By Jonathan Weber
Ocean Township — Two-thirds of the 96 senior apartments in Poplar Village off Roosevelt Avenue in Oakhurst have been empty since Hurricane Irene ripped through Monmouth County in 2011.
As you first enter the complex on Skinner Drive, you see cars and activity and all looks normal, then you make a right hand turn around the corner and enter a ghost town. The gazebo at the end of the street sits there neglected, the shuffleboard courts have lost most of their paint, grass is overgrown. The homes sit devoid of inhabitants and in a state of disrepair.Early in April, if all goes according to plan, the bulldozers from Mazza Demolition and Recycling of Tinton Falls will begin the arduous task of returning the land to initial state before the construction of Poplar Village in 1970.
Mazza received the contract for the demolition after the town rescinded a contract in 2014 to Abhzeen Design, for what was called deficiencies in their submission.
More than a half dozen times, the affordable housing development has seen the wrath of Poplar Brook overflow its banks and inundate the apartments. The entire village sits in a flood plain.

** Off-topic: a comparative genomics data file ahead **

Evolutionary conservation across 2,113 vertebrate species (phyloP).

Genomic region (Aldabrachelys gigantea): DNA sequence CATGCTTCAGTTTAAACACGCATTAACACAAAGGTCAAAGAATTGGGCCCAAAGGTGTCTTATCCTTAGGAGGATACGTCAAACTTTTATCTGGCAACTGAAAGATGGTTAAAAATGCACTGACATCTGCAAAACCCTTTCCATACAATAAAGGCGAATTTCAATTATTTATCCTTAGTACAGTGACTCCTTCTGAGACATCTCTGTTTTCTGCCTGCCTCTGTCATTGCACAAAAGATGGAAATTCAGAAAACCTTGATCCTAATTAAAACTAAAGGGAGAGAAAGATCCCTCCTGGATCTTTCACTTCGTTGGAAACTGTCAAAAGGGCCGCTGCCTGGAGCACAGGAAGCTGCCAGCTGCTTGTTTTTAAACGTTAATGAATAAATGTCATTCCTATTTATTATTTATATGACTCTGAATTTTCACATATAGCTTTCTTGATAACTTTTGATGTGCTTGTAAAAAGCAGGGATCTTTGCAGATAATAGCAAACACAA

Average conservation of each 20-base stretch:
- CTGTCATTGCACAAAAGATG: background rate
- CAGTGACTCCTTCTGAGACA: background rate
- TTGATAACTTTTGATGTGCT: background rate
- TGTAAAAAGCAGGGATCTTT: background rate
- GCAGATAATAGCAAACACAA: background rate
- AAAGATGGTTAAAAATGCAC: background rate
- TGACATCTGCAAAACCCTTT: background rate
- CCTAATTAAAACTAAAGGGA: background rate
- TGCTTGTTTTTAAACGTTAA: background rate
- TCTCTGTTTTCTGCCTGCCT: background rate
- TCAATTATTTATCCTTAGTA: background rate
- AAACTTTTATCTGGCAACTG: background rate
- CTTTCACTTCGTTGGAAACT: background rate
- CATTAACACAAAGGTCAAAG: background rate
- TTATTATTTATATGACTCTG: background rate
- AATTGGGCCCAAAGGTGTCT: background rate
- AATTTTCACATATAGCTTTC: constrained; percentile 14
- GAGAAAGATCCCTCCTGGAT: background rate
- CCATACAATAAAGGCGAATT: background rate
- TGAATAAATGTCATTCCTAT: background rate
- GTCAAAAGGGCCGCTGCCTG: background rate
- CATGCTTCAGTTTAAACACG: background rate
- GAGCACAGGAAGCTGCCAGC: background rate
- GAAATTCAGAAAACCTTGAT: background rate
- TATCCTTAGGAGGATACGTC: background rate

But thanks to two deed restricted multi-million-dollar grants from FEMA (Federal Emergency Management Agency) to the Township of Ocean, most of Poplar Village will never again see housing along the brook. The municipality received almost $8 million from the agency to acquire the 64 properties.
The original plan called for the new units to be built on higher ground on Skinner Drive, but instead it was decided to replace the shortage of senior affordable housing in Ocean with a new development that is going up behind the Post Office off West Park Avenue, near Route 35.
Upon completion, Heritage Village will offer 93 one- and two-bedroom units to income-limited residents over 55 years of age.
People displaced by Hurricane Sandy will get first crack at the rentals. The new building will supplement the already existing Heritage Village at Ocean on Stacey Drive.